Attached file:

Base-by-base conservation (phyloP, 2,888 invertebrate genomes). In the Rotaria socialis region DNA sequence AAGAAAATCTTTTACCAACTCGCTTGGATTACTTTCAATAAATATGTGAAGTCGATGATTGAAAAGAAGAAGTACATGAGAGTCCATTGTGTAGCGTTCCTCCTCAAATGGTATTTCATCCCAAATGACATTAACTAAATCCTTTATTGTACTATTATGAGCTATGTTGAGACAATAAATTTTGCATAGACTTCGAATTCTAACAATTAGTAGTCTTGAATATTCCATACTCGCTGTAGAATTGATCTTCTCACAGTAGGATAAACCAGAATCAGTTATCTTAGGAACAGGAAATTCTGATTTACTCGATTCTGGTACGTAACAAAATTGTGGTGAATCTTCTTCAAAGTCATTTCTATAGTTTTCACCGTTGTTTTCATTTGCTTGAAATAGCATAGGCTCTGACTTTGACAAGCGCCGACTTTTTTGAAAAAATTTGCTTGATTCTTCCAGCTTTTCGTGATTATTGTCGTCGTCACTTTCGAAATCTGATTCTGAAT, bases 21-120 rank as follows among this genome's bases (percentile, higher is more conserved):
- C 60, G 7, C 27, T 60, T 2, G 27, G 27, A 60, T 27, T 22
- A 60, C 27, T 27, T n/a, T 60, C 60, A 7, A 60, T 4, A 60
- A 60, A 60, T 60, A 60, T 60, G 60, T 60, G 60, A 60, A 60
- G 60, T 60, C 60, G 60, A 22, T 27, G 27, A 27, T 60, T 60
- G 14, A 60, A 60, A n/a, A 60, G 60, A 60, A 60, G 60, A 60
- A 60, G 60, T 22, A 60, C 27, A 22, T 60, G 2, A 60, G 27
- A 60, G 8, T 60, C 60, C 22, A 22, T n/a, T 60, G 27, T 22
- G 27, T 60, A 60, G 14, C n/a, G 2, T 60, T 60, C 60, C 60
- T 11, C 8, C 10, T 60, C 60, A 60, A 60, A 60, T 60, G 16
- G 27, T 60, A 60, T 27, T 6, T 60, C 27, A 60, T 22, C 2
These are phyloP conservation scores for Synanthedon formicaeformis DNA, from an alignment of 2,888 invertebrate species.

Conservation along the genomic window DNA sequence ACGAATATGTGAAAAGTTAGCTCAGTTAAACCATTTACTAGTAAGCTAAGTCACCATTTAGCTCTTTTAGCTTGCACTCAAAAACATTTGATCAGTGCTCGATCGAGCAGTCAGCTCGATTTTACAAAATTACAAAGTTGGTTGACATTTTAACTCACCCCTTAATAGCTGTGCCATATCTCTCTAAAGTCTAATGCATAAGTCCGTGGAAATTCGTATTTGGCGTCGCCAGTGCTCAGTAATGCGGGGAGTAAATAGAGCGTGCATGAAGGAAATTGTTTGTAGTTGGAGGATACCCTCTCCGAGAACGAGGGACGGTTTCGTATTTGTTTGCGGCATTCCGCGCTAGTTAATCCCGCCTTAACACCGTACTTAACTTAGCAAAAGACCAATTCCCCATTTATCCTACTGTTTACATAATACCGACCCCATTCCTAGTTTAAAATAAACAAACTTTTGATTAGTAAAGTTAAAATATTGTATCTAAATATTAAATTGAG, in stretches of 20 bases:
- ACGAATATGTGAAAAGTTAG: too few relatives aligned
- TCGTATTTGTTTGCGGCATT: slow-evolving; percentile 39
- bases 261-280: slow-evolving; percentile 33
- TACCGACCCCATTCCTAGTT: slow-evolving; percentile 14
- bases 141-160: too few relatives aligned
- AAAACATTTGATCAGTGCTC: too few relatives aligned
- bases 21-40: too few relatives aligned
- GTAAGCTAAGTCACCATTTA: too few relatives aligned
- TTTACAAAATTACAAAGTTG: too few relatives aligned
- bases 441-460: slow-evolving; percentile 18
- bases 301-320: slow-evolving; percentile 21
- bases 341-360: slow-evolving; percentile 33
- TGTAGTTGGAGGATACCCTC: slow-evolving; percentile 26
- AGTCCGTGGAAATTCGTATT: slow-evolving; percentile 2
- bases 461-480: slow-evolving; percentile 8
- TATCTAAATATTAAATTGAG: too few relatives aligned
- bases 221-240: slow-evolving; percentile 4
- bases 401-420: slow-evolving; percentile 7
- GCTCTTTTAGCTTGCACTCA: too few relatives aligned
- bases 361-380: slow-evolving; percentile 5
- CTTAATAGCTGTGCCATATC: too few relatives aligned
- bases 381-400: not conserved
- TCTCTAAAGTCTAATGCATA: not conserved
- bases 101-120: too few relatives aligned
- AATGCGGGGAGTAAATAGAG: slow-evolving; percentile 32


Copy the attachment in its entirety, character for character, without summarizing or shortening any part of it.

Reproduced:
Base-by-base conservation (phyloP, 2,888 invertebrate genomes). In the Rotaria socialis region DNA sequence AAGAAAATCTTTTACCAACTCGCTTGGATTACTTTCAATAAATATGTGAAGTCGATGATTGAAAAGAAGAAGTACATGAGAGTCCATTGTGTAGCGTTCCTCCTCAAATGGTATTTCATCCCAAATGACATTAACTAAATCCTTTATTGTACTATTATGAGCTATGTTGAGACAATAAATTTTGCATAGACTTCGAATTCTAACAATTAGTAGTCTTGAATATTCCATACTCGCTGTAGAATTGATCTTCTCACAGTAGGATAAACCAGAATCAGTTATCTTAGGAACAGGAAATTCTGATTTACTCGATTCTGGTACGTAACAAAATTGTGGTGAATCTTCTTCAAAGTCATTTCTATAGTTTTCACCGTTGTTTTCATTTGCTTGAAATAGCATAGGCTCTGACTTTGACAAGCGCCGACTTTTTTGAAAAAATTTGCTTGATTCTTCCAGCTTTTCGTGATTATTGTCGTCGTCACTTTCGAAATCTGATTCTGAAT, bases 21-120 rank as follows among this genome's bases (percentile, higher is more conserved):
- C 60, G 7, C 27, T 60, T 2, G 27, G 27, A 60, T 27, T 22
- A 60, C 27, T 27, T n/a, T 60, C 60, A 7, A 60, T 4, A 60
- A 60, A 60, T 60, A 60, T 60, G 60, T 60, G 60, A 60, A 60
- G 60, T 60, C 60, G 60, A 22, T 27, G 27, A 27, T 60, T 60
- G 14, A 60, A 60, A n/a, A 60, G 60, A 60, A 60, G 60, A 60
- A 60, G 60, T 22, A 60, C 27, A 22, T 60, G 2, A 60, G 27
- A 60, G 8, T 60, C 60, C 22, A 22, T n/a, T 60, G 27, T 22
- G 27, T 60, A 60, G 14, C n/a, G 2, T 60, T 60, C 60, C 60
- T 11, C 8, C 10, T 60, C 60, A 60, A 60, A 60, T 60, G 16
- G 27, T 60, A 60, T 27, T 6, T 60, C 27, A 60, T 22, C 2
These are phyloP conservation scores for Synanthedon formicaeformis DNA, from an alignment of 2,888 invertebrate species.

Conservation along the genomic window DNA sequence ACGAATATGTGAAAAGTTAGCTCAGTTAAACCATTTACTAGTAAGCTAAGTCACCATTTAGCTCTTTTAGCTTGCACTCAAAAACATTTGATCAGTGCTCGATCGAGCAGTCAGCTCGATTTTACAAAATTACAAAGTTGGTTGACATTTTAACTCACCCCTTAATAGCTGTGCCATATCTCTCTAAAGTCTAATGCATAAGTCCGTGGAAATTCGTATTTGGCGTCGCCAGTGCTCAGTAATGCGGGGAGTAAATAGAGCGTGCATGAAGGAAATTGTTTGTAGTTGGAGGATACCCTCTCCGAGAACGAGGGACGGTTTCGTATTTGTTTGCGGCATTCCGCGCTAGTTAATCCCGCCTTAACACCGTACTTAACTTAGCAAAAGACCAATTCCCCATTTATCCTACTGTTTACATAATACCGACCCCATTCCTAGTTTAAAATAAACAAACTTTTGATTAGTAAAGTTAAAATATTGTATCTAAATATTAAATTGAG, in stretches of 20 bases:
- ACGAATATGTGAAAAGTTAG: too few relatives aligned
- TCGTATTTGTTTGCGGCATT: slow-evolving; percentile 39
- bases 261-280: slow-evolving; percentile 33
- TACCGACCCCATTCCTAGTT: slow-evolving; percentile 14
- bases 141-160: too few relatives aligned
- AAAACATTTGATCAGTGCTC: too few relatives aligned
- bases 21-40: too few relatives aligned
- GTAAGCTAAGTCACCATTTA: too few relatives aligned
- TTTACAAAATTACAAAGTTG: too few relatives aligned
- bases 441-460: slow-evolving; percentile 18
- bases 301-320: slow-evolving; percentile 21
- bases 341-360: slow-evolving; percentile 33
- TGTAGTTGGAGGATACCCTC: slow-evolving; percentile 26
- AGTCCGTGGAAATTCGTATT: slow-evolving; percentile 2
- bases 461-480: slow-evolving; percentile 8
- TATCTAAATATTAAATTGAG: too few relatives aligned
- bases 221-240: slow-evolving; percentile 4
- bases 401-420: slow-evolving; percentile 7
- GCTCTTTTAGCTTGCACTCA: too few relatives aligned
- bases 361-380: slow-evolving; percentile 5
- CTTAATAGCTGTGCCATATC: too few relatives aligned
- bases 381-400: not conserved
- TCTCTAAAGTCTAATGCATA: not conserved
- bases 101-120: too few relatives aligned
- AATGCGGGGAGTAAATAGAG: slow-evolving; percentile 32